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British Airways owner IAG warns of coronavirus bookings hit

British Airways owner IAG has warned that bookings in 2020 will be hit by the effects of coronavirus.

The airline group said flight suspensions to China and cancellations on Italian routes would affect how many passengers it carried this year.

It said it was not possible to say how much profits would be hit in 2020 because of uncertainty about the impact and duration of the current outbreak.

Rival EasyJet has said it is cancelling some flights because of the virus.

The budget carrier said that following the increased number of coronavirus cases in Northern Italy, it had seen “a significant softening of demand and load factors into and out of our Northern Italian bases”.

“As a result, we will be making decisions to cancel some flights, particularly those into and out of Italy, while continuing to monitor the situation and adapting our flying programme to support demand.”

‘Significant’ fall

British Airways-owner IAG has suspended and restricted flights as the virus spread out from China to Europe and beyond, with Italy as a major centre of infection.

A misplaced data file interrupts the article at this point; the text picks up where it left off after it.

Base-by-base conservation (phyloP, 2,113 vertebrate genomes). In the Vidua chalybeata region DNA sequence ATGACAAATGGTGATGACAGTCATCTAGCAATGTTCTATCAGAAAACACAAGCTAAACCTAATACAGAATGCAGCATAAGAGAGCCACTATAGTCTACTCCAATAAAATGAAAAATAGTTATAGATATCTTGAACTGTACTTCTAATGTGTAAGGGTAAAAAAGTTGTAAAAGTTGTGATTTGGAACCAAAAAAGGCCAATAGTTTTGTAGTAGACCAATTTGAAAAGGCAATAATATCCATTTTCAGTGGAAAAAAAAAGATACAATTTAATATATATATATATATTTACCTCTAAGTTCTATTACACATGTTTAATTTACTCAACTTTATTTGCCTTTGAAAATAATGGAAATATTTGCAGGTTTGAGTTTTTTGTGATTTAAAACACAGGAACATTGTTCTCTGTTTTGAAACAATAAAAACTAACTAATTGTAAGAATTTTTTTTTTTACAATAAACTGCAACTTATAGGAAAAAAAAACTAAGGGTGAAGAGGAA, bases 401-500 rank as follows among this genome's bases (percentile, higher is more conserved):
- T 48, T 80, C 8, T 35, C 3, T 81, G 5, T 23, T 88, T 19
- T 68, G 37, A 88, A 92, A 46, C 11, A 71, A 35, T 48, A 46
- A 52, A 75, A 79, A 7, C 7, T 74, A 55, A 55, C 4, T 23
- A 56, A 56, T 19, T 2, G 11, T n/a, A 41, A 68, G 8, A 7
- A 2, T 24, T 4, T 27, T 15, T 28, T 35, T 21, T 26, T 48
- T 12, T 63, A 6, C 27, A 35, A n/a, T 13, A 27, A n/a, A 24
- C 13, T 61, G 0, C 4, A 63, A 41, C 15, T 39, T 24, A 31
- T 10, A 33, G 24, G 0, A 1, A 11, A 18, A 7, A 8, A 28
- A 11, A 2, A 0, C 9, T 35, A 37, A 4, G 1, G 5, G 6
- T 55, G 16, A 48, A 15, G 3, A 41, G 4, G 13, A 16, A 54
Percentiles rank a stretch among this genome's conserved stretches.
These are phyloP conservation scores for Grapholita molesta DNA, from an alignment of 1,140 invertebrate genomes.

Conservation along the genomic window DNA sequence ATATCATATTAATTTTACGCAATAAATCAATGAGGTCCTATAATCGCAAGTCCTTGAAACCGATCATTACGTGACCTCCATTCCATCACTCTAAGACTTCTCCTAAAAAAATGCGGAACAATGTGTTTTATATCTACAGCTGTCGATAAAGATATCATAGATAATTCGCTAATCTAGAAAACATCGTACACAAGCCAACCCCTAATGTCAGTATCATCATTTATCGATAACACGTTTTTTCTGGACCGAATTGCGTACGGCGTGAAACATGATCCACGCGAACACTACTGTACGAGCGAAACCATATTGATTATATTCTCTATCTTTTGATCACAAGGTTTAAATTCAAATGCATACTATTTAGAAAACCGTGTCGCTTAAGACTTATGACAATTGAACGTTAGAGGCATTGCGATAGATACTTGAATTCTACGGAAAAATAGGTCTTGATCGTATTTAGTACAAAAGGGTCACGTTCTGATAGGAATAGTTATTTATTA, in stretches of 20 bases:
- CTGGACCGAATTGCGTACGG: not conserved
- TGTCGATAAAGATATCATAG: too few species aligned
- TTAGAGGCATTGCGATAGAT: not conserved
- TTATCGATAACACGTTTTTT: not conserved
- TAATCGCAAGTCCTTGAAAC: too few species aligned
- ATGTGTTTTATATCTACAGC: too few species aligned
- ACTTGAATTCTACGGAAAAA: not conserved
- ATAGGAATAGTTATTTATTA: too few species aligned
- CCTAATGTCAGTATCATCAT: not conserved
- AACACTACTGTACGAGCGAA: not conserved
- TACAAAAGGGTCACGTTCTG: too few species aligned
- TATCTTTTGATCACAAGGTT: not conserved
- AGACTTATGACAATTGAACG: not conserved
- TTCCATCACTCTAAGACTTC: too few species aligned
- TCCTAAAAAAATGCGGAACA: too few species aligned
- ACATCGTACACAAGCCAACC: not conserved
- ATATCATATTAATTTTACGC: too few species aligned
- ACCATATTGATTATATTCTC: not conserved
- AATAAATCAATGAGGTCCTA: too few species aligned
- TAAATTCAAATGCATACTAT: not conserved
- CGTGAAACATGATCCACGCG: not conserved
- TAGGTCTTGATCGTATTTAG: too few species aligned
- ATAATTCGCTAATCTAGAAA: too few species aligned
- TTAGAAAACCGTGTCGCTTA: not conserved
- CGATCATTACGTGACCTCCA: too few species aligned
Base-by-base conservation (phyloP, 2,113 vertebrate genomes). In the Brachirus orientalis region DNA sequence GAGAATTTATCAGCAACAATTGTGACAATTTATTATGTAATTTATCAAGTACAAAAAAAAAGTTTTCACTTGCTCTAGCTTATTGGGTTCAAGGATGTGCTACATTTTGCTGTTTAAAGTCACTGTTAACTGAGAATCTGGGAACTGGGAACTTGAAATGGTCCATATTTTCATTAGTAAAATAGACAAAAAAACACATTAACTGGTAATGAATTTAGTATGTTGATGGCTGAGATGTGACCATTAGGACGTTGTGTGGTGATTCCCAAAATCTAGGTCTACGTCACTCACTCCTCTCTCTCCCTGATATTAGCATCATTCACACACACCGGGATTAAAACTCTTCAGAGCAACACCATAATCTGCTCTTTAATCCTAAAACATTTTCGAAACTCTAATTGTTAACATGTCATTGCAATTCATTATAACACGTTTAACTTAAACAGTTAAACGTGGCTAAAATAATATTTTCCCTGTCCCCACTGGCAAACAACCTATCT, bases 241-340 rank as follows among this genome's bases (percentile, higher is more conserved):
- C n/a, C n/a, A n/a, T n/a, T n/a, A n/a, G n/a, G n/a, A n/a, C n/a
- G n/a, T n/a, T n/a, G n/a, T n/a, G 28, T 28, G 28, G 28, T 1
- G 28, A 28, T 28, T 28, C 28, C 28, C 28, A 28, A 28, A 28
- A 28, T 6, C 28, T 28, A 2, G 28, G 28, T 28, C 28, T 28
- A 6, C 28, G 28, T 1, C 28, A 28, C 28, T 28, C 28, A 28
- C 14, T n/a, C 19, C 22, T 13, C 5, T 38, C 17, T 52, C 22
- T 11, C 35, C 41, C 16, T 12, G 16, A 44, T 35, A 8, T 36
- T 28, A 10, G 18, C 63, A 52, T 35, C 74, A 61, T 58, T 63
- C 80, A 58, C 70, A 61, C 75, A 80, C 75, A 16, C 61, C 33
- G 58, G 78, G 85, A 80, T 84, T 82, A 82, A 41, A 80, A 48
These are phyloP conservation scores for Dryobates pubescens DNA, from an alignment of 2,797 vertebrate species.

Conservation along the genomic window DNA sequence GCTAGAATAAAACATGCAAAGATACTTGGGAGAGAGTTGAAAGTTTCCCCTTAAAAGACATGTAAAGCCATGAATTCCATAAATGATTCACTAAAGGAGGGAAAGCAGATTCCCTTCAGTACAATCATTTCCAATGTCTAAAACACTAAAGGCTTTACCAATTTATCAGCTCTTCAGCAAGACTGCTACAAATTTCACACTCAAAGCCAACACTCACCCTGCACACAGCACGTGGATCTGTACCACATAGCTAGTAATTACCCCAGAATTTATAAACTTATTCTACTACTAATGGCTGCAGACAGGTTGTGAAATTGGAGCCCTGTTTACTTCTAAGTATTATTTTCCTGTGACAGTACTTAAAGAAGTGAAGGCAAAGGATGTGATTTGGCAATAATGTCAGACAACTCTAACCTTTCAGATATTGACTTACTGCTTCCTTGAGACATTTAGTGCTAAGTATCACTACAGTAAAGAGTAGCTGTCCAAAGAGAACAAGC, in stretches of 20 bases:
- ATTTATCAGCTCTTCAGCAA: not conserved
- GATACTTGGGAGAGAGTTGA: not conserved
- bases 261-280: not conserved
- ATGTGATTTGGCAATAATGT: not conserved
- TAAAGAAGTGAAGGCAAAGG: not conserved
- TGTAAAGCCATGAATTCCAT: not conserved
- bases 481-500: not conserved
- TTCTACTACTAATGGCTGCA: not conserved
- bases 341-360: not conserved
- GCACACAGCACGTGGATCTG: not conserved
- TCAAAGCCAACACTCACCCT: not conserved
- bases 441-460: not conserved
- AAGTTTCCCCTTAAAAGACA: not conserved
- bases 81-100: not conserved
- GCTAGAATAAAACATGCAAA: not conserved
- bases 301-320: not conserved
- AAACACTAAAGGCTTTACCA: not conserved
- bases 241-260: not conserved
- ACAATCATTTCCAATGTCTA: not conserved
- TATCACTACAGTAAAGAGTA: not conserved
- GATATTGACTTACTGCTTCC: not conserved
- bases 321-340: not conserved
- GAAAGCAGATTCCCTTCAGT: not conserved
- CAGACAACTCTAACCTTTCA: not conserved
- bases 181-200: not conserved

At the end of January the group suspended all flights to mainland China. Flights to Hong Kong have been reduced, and from March there will also be fewer flights to Seoul.

IAG chief executive Willie Walsh told the BBC’s Today programme that in the first three weeks of February, mainly Asian bookings had been affected.

“Clearly we had announced the suspension of flights to China. We took that decision at the end of January, and we had seen some impact on our other Asian routes, but it had looked like it was stabilising.

“But earlier this week we had the issues in Italy, and that’s clearly led to a significant fall-off in demand in Italy and in some of the surrounding countries as well.”

The number of passengers carried on Italian routes in March “has been significantly reduced” and “further capacity reductions will be activated over the coming days”, IAG said in a statement.

Mr Walsh added that general business travel had been affected by the cancellation of large conferences, as well as by the introduction of travel restrictions by some big companies.

Shares in airlines have been among the hardest hit in the global market sell-off seen this week, and IAG’s shares have sunk 17%.

“I don’t think it’s a surprise that investors are cautious in the current circumstances,” Mr Walsh said.

He added that IAG had a “very strong balance sheet”, but that it was “natural in the current circumstances that people will be cautious”.

Source – BBC News